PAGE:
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Smoking Kills Six People Every Minute, Study Says

September 20, 1994

LONDON (AP) _ Deaths from cigarettes are likely to more than triple over the next quarter century to 20 every minute around the world, scientists warn in a new global survey.

The findings are in a book, ″Mortality from Smoking in Developed Countries 1950-2000,″ to be published Tuesday by scientists at Britain’s Imperial Cancer Research Fund, the World Health Organization and the American Cancer Society.

″Worldwide smoking is already killing 3 million people each year, and this number is increasing,″ Richard Peto, a researcher at the Imperial Cancer Research Fund, said at a news conference Monday. That translates to six people every minute, he said, and the worst is yet to come.

″If current smoking patterns persist, then by the time the young smokers of today reach middle or old age, there will be about 10 million deaths a year from tobacoo - one death every three seconds,″ Peto said.

The new survey provides the most comprehensive analysis of the world’s smokers, describing trends in smoking-related deaths since the 1950s and forecasting deaths into the next century. A previous study by the same authors two years ago covered the 1960s through the 1990s.

The new book covers 45 countries, 15 more than the previous study. The additional nations are from eastern Europe and the former Soviet Union.

Sixty million deaths have been caused by smoking since the 1950s, the investigators estimate. They predict smoking will kill about 10 million people a year by 2020, the vast majority in developing countries where the habit continues to attract young women.

″Smoking is like no other hazard. It will kill one in two smokers eventually,″ Dr. Alan Lopez of the World Health Organization, a co-author of the study, told reporters.

Dr. Ichiro Kawachi, an assistant professor of health and social behavior at the Harvard School of Public Health, said the authors ″have made a very good stab″ at predicting smoking deaths, within the limits of the available data.

″If anything, I think their predictions are fairly conservative and an underestimation,″ he said in a telephone interview.

Investigators were unable to acquire smoking statistics from every country, which would allow the most precise estimates.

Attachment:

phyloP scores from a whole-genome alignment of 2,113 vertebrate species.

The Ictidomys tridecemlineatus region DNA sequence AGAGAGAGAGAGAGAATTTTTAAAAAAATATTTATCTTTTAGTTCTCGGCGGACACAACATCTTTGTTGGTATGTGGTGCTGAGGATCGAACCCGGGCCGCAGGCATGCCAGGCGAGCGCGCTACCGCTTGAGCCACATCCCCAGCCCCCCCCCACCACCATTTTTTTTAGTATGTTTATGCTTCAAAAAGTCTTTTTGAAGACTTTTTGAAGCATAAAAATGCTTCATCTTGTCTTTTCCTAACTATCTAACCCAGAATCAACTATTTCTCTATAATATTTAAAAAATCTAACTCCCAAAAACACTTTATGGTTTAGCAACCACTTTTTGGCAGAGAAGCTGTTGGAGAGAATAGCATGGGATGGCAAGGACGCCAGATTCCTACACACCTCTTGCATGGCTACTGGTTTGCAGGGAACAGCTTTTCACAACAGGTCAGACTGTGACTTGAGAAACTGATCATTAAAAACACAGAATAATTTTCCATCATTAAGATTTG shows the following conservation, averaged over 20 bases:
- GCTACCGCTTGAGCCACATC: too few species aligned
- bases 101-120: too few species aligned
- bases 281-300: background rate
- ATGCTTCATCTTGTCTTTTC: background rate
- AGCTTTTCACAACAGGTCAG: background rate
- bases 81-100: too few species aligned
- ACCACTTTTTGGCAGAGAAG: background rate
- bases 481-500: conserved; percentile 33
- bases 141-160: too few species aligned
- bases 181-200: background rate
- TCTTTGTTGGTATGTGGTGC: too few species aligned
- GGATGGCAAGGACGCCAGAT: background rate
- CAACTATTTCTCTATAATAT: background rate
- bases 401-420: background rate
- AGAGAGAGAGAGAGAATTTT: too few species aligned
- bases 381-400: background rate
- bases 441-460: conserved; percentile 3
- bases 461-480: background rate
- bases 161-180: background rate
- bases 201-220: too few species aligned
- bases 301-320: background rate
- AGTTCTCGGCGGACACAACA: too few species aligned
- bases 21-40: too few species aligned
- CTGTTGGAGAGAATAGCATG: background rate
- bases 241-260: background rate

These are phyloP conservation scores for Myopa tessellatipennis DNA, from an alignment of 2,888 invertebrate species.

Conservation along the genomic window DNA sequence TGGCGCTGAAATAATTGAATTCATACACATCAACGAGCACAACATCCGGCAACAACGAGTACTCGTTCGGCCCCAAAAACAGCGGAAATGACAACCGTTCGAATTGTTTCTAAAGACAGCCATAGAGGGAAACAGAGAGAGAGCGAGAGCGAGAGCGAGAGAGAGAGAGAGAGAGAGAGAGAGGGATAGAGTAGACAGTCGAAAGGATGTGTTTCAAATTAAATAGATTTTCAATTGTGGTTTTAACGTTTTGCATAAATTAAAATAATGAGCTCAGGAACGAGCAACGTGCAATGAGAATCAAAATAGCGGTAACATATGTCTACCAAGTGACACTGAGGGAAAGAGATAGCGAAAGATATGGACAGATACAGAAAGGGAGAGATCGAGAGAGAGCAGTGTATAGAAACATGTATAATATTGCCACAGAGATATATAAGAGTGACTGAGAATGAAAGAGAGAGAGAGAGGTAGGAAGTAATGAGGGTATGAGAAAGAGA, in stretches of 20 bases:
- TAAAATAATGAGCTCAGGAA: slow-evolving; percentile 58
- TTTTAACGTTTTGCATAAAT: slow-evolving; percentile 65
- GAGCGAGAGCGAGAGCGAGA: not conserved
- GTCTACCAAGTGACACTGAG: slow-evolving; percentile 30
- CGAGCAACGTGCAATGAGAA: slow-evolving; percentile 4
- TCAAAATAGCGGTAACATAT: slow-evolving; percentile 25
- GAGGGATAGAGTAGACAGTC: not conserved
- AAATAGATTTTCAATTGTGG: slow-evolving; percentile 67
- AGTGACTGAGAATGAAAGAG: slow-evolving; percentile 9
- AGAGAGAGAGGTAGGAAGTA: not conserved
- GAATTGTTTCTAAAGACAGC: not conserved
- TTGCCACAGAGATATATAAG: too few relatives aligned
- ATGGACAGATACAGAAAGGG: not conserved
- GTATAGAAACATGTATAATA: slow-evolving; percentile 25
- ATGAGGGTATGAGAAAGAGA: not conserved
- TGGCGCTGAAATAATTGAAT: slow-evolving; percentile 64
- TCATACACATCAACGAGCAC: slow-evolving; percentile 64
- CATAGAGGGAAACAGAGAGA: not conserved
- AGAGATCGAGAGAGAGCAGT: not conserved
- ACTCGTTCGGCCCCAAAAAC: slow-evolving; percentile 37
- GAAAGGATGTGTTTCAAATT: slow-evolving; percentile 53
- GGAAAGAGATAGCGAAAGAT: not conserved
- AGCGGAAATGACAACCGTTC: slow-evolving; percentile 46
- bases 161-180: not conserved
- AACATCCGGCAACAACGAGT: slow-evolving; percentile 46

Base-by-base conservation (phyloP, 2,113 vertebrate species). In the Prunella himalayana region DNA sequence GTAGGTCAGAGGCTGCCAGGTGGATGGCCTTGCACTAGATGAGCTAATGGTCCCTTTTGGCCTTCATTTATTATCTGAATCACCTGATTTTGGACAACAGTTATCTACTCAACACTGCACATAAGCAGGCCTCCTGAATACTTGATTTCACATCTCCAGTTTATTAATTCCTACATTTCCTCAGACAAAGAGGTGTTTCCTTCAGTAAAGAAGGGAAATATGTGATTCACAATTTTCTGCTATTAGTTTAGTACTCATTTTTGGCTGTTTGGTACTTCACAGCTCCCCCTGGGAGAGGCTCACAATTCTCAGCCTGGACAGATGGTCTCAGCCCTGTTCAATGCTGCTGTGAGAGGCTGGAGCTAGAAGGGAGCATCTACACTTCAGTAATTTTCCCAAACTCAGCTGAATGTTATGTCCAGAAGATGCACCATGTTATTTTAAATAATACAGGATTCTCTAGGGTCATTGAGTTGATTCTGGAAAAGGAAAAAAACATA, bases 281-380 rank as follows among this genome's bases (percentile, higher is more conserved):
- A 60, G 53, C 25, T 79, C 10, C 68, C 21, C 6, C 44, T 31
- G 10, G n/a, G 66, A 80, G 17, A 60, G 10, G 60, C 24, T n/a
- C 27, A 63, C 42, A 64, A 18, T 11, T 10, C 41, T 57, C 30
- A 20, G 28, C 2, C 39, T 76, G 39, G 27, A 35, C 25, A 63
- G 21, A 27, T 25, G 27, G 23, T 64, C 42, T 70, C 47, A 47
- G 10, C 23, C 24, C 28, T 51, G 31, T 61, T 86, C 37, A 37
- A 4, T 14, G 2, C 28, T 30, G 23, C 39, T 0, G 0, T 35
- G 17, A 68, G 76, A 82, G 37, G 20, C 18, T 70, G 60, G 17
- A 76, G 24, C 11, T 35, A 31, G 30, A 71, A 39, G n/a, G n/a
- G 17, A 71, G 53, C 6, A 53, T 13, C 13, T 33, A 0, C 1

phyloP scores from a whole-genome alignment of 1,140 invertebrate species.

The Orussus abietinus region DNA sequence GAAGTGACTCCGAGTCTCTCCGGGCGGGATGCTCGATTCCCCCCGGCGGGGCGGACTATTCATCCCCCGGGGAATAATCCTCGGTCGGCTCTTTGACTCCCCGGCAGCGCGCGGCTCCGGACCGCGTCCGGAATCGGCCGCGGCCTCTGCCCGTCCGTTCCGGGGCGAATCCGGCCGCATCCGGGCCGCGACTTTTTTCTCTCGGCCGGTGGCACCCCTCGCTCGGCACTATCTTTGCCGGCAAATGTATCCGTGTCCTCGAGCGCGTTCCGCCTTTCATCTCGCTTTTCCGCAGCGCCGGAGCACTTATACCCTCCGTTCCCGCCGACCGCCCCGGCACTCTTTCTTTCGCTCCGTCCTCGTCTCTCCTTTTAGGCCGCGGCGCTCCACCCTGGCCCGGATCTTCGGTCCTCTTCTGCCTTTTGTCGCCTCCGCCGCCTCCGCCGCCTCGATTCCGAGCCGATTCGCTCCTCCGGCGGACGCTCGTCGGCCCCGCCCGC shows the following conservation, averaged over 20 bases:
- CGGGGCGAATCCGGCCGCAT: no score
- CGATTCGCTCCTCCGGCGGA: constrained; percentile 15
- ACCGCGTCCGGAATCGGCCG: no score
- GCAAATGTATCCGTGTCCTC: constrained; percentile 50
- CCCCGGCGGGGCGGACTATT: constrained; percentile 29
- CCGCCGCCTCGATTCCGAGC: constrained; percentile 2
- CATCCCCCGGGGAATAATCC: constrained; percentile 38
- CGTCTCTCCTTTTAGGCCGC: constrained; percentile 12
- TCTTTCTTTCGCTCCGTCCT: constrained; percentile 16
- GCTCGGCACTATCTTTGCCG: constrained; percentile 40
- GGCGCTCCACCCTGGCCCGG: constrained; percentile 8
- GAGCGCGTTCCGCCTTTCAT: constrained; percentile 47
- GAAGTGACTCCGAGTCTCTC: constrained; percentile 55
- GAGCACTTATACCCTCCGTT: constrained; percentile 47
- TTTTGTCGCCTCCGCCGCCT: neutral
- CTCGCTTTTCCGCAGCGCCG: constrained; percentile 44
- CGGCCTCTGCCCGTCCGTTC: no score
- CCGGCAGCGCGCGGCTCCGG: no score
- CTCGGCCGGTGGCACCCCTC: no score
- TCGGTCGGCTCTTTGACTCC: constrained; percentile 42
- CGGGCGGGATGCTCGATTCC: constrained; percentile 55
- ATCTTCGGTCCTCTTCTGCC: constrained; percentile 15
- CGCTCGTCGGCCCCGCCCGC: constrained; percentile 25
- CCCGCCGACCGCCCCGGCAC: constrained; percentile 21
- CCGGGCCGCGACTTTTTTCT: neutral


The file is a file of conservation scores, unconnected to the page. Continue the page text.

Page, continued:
Instead, they compared data on lung-cancer death rates among American non- smokers to the lung-cancer death rate in each country to get an estimate of the number of smokers in a nation. They used other data from the American Cancer Society to estimate how many smokers would die of various other smoking-related causes, such as heart disease.

The researchers said they used lung-cancer rates as the yardstick ″because in developed countries, lung cancer is so closely related to smoking and so seldom caused by any other factor among non-smokers.″

According to the report, 10 percent of middle-age British men will die from smoking by the time they are 35 to 69 years old. In Poland, 20 percent of men are doomed to die from smoking, the researchers predict.

In Spain, where women began smoking in large numbers in the 1970s, the lung cancer rate among women remains low. But Peto said lung cancer is increasing and will kill millions of Spanish women in the next decades.

Peto said he hoped the survey would encourage governments to enforce stringent anti-smoking policies, such as banning cigarette advertisements or raising cigarette prices.

In addition to lung cancer, smoking also increases the risk of cancer of the mouth, larynx, esophagus, kidney and bladder. Smokers are also more likely than non-smokers to die of heart attacks and strokes.

Judith Hatton, a researcher at FOREST, a British organization for smokers’ rights, called the statistics unreliable. The Tobacco Institute in Washington declined to comment.

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